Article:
The Harz National Park is a nature reserve in central Germany that is almost entirely covered by spruce and beech forests. The Harz provides spectacular hiking, wildlife watching, winter sports, spas, and unique historic sites such as the Brocken – the setting for a memorable scene in Gothe’s Faust. The park is also home to wildlife such as dipper, black stork, peregrine falcon, European wildcat, and Eurasian lynx. Lynx died out in the Harz in 1818 but were reintroduced in 1999 and have repopulated the forest. Since the reintroduction, the village of Bad Harzburg on the southern edge of the park has branded itself as the ‘kingdom of lynx’ . With lynx based t-shirts, statues, and stuffed toys covering every surface!
Average rating: 3.0 (good)
Average spend per person: $0 ($0 – $0)
Number of reports: 1
Best time to visit: June – September
Typical activities: hiking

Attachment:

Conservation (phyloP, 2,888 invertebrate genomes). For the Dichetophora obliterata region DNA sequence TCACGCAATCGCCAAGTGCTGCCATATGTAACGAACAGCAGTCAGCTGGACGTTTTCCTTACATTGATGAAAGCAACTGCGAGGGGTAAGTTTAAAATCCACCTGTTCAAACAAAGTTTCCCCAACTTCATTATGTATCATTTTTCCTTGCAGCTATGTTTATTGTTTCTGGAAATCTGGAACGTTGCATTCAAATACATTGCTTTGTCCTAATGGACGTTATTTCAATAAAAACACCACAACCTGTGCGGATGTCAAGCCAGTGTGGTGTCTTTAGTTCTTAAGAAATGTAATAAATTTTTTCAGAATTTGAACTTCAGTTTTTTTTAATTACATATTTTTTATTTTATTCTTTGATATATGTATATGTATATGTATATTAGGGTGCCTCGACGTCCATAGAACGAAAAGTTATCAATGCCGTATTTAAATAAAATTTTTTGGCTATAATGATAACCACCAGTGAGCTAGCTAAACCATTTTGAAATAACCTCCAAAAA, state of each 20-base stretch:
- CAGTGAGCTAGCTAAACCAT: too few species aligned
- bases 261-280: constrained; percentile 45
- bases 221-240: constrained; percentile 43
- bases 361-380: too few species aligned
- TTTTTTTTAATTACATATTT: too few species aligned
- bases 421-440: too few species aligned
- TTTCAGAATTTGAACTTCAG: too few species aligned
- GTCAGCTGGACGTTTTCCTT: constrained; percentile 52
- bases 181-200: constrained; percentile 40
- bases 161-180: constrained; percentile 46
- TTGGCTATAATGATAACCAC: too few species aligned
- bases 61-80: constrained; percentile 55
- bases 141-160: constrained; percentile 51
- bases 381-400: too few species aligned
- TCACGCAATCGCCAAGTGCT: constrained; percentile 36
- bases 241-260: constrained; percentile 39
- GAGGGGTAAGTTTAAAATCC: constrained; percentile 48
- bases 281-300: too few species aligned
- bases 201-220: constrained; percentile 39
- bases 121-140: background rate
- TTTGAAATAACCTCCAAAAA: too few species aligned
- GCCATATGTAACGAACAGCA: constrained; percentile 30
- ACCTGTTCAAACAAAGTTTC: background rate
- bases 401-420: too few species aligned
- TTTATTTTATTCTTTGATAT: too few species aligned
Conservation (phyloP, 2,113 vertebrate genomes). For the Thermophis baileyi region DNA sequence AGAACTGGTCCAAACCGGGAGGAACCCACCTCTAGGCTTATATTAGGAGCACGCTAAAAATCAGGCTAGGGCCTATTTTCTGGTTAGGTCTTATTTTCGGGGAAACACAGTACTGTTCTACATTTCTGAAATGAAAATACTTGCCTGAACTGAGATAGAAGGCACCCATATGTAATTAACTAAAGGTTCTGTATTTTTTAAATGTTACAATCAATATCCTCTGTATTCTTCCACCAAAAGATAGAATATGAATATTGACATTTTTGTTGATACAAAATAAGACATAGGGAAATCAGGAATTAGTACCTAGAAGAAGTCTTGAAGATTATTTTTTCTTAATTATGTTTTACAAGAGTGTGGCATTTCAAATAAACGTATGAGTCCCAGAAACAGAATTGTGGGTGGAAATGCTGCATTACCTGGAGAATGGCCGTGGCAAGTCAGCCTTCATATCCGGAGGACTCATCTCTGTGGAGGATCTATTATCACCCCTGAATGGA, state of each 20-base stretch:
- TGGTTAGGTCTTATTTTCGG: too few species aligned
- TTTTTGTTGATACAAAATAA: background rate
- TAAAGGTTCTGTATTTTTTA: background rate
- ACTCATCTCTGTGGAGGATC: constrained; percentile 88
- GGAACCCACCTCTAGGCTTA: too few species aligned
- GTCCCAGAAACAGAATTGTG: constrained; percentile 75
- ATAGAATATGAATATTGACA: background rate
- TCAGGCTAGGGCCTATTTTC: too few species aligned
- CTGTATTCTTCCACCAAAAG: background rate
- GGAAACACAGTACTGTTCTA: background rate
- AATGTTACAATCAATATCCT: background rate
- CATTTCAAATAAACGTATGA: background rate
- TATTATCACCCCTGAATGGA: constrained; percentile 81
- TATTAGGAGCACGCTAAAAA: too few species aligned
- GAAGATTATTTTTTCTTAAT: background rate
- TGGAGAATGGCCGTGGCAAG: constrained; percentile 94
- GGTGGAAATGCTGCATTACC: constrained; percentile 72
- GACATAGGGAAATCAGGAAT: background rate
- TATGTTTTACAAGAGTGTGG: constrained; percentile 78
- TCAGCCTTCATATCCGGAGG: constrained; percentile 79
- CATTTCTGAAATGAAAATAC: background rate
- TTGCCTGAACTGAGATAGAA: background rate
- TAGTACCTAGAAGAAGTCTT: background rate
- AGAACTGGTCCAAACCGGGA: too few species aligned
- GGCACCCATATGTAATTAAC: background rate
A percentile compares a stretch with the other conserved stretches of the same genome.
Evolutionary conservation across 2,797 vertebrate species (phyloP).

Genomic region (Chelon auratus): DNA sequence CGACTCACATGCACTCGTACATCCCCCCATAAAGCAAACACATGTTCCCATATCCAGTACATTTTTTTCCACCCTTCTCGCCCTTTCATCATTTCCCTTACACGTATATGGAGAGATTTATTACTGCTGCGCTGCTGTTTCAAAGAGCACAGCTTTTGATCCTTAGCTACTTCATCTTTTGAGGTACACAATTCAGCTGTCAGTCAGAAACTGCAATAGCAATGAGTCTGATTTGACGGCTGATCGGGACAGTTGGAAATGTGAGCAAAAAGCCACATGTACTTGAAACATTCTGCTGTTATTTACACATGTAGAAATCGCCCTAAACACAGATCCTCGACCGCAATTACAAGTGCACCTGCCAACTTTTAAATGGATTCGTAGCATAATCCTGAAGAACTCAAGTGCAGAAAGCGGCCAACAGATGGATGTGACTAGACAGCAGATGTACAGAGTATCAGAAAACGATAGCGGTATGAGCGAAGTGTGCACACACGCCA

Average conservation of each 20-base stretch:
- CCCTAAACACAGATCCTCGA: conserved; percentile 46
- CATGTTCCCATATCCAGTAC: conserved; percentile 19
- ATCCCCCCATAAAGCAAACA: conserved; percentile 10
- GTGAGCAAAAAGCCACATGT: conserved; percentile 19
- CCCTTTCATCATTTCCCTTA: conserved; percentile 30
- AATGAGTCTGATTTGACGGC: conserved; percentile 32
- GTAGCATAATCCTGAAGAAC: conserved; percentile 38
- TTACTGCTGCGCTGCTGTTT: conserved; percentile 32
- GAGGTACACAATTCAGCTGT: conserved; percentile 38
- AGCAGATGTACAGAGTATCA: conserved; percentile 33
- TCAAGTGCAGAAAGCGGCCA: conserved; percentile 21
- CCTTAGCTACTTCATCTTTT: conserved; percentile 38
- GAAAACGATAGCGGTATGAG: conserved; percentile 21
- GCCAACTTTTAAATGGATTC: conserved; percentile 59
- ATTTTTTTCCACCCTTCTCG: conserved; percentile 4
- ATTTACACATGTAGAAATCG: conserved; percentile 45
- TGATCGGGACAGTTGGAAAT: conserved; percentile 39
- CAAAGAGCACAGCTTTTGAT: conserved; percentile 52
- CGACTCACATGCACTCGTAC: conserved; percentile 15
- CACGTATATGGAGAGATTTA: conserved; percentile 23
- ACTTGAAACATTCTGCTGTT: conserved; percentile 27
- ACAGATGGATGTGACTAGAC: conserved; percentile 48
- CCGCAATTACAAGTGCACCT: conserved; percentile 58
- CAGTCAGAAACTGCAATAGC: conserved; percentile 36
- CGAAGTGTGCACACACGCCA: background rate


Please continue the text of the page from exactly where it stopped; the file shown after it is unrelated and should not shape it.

Wildife in the Harz
According to reports submitted to WildSide the most popular species that can be seen around the Harz are as follows:
lynx – 0% OF VISITORS (0/1) REPORTED SIGHTINGS
The main wildlife attraction in the Harz – and the focus of almost every shop and building in Bad Harzburg – is lynx. A study of lynx tourism in the area estimated that lynx were an important reason for over half of all visits to the park, and help to generate between £7-11 million a year.
As part of the reintroduction process, an enclosure was built in the park which allows visitors to view captive lynx from a platform. The enclosure is based at Rabenklippe which can be accessed by a bus or a ~4 km hike from the town. Lynx are fed at 14:30 every day and a short talk is given (in German!) about the reintroduction project. The real draw, however, is the chance to look out for wild lynx while hiking through a forest straight out of a German fairy tale. Chances are you won’t see one but the feeling that they are out there watching you is a magical one.